Arad, 1849. The morning of October 6th, just before 7 in the morning. This moment, chosen by Julius Jacob von Haynau, Austrian general and military governor of a defeated Hungary, was a symbolic one, as it was the one-year anniversary of the outbreak of the Vienna uprising. On this day, 13 military leaders of the failed Hungarian War for Independence, the ‘martyrs of Arad,’ would be executed in a painful and humiliating fashion. At daybreak, soldiers were placed on high alert. Artillerymen stood behind their cannons with burning wicks atop the city walls. They were afraid of Arad’s citizenry—as some of those to be executed were particularly popular in the city—and for this reason, the executions were to take place on the southern side of the Maros River, and crossing it was forbidden.
The pronouncement of sentences, as well as the order and nature of the executions, were thoroughly planned out beforehand. First Colonel Vilmos Lázár, Colonel Arisztid Dessewffy, General Ernő Kiss, and General József Schweidel, all four of them in civilian clothing, were lined up at the foot of the city wall. There, a twelve-man execution squad was lined up in front of the Hungarian officers, three to each. After the officers were blindfolded, an officer gave the order to shoot with a wave of his sword. After the shots rang out, three of them slumped to the ground, bloodied and mortally wounded, while Kiss was hit in the shoulder. Despite this, however, imperial troops gave no mercy. Three soldiers stood directly next to the kneeling general, and shot him once again. From this distance, the Temsvár-born patriot had no chance of surviving the second round of bullets. A pause followed, while the remaining nine generals were brought out of their cells.
The second round of killing began at 8am. The hangmen had the following routine: the prisoners were placed on a stool, where the executioner tied the knot, after which his two assistants removed the stool and pulled the condemned man downward, while the executioner tried to break his neck. In this way, the death throes of the martyrs were slow and drawn-out, to the joy of Major Josef Tichy, who had a deep personal hatred for Damjanich, with whom he had served in the same regiment until 1848.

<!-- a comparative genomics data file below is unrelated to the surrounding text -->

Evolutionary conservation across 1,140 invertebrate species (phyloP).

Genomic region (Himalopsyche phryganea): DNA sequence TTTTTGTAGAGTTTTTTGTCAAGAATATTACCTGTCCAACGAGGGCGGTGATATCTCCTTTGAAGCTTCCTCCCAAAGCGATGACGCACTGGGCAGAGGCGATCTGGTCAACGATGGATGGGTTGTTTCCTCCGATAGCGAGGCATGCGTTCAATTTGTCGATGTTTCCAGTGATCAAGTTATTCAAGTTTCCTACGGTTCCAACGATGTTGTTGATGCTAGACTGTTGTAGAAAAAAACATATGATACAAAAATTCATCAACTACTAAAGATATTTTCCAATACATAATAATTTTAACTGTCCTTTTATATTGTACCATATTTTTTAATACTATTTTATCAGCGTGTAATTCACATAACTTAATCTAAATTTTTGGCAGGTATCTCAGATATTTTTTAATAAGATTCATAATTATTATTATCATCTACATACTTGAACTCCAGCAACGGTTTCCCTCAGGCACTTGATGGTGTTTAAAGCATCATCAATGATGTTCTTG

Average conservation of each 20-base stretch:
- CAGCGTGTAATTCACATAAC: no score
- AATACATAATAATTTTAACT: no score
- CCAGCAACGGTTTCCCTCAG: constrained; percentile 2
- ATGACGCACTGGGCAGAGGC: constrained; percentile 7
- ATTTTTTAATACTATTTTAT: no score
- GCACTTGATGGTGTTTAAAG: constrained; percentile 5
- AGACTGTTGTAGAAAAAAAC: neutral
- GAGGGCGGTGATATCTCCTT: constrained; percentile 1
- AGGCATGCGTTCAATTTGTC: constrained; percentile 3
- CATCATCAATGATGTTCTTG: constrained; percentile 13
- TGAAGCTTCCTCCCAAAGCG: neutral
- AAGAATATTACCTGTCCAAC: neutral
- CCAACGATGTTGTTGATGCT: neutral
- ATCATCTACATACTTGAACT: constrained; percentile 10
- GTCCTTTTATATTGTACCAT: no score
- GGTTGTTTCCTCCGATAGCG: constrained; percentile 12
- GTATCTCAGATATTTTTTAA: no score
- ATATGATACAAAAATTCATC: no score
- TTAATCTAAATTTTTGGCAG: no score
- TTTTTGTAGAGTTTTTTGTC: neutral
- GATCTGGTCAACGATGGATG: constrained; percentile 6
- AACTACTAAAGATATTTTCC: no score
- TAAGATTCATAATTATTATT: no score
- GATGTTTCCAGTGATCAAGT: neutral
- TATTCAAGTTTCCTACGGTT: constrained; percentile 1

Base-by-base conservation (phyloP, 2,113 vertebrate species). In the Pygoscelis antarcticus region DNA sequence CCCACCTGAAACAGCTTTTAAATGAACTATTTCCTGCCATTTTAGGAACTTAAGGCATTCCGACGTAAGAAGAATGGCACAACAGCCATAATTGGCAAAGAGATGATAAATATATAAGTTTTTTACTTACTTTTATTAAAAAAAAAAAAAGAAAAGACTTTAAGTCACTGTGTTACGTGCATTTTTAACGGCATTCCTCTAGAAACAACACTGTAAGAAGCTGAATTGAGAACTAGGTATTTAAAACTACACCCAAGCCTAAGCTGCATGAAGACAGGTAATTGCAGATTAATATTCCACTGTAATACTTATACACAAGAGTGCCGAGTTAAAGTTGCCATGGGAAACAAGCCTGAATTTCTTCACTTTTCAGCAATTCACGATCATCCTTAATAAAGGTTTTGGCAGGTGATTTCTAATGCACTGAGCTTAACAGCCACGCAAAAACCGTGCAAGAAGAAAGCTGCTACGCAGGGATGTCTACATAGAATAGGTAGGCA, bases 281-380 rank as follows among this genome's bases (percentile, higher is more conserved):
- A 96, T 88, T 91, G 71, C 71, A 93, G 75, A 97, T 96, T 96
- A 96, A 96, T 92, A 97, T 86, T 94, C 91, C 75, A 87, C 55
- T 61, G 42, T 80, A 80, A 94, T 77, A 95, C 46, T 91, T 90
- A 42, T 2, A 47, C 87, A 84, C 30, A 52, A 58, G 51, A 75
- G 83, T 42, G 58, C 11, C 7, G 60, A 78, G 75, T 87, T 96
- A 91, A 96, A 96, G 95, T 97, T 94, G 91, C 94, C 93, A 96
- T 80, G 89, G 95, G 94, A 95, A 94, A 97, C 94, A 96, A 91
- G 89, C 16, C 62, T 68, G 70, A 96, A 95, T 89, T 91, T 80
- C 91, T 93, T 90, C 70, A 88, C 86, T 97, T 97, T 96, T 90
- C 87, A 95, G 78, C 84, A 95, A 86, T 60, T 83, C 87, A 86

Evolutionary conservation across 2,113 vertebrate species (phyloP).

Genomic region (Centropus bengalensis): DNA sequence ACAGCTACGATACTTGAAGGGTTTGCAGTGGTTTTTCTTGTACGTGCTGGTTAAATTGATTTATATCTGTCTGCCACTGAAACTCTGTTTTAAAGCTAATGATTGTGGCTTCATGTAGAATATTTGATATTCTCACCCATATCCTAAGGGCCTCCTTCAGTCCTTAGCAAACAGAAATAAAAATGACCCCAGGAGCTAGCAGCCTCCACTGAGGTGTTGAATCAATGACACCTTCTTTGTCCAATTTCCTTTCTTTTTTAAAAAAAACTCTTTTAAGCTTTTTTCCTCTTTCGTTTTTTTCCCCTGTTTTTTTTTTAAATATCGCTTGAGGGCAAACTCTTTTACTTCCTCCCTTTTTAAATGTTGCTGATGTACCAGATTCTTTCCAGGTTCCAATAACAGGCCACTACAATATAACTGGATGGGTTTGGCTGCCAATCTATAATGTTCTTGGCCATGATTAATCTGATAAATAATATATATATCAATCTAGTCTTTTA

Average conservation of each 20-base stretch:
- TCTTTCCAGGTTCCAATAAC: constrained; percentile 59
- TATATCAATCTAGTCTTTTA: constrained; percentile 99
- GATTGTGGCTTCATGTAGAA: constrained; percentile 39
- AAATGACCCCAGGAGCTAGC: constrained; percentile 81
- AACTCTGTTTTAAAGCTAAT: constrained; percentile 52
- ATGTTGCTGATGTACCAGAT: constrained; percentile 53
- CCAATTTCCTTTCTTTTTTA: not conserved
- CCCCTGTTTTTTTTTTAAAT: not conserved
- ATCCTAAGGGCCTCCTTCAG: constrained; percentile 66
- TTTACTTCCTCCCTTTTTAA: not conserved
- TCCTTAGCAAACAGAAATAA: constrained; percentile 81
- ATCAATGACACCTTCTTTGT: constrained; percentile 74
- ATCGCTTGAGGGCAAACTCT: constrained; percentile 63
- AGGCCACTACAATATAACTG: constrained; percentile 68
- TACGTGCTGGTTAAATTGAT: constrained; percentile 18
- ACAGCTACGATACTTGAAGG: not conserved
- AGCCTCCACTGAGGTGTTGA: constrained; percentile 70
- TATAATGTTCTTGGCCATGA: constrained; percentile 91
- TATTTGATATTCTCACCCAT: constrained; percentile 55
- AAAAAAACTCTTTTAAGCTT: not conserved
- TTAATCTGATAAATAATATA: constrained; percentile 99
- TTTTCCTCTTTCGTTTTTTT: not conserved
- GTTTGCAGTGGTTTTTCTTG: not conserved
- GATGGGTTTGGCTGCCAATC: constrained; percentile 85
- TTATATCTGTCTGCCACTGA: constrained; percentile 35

General Ernő Poeltenberg was the first to be led to the gallows. His lengthy struggle showed the rest of the martyrs the kind of death that was in store for them. Poeltenberg was followed by General Ignác Török, then, in order, György Lahner, Károly Knezić, Jozsef Nagysándor, Count Károly Leiningen-Westerburg, Lajos Aulich, János Damjanich, and finally Károly Vécsey, who was forced to watch all of his comrades’ executions before going to the noose himself.
Even in their final moments, the martyrs of Arad showed their nation and the world the exemplary nature of Hungarian freedom fighters, who were viewed by many on the imperial side as little more than subversive trash.
At dusk on the 6th, in Budapest, Count Lajos Batthyány, Hungary’s first Prime Minister, awaited his execution. He was killed in the courtyard of Pest’s New Building, where, in front of the imperial firing squad, shouted, with his last breath, “Love live the homeland! Come on, huntsmen!”
By Balázs Horváth
Translated by Tom Szigeti
Images via Wikimedia Commons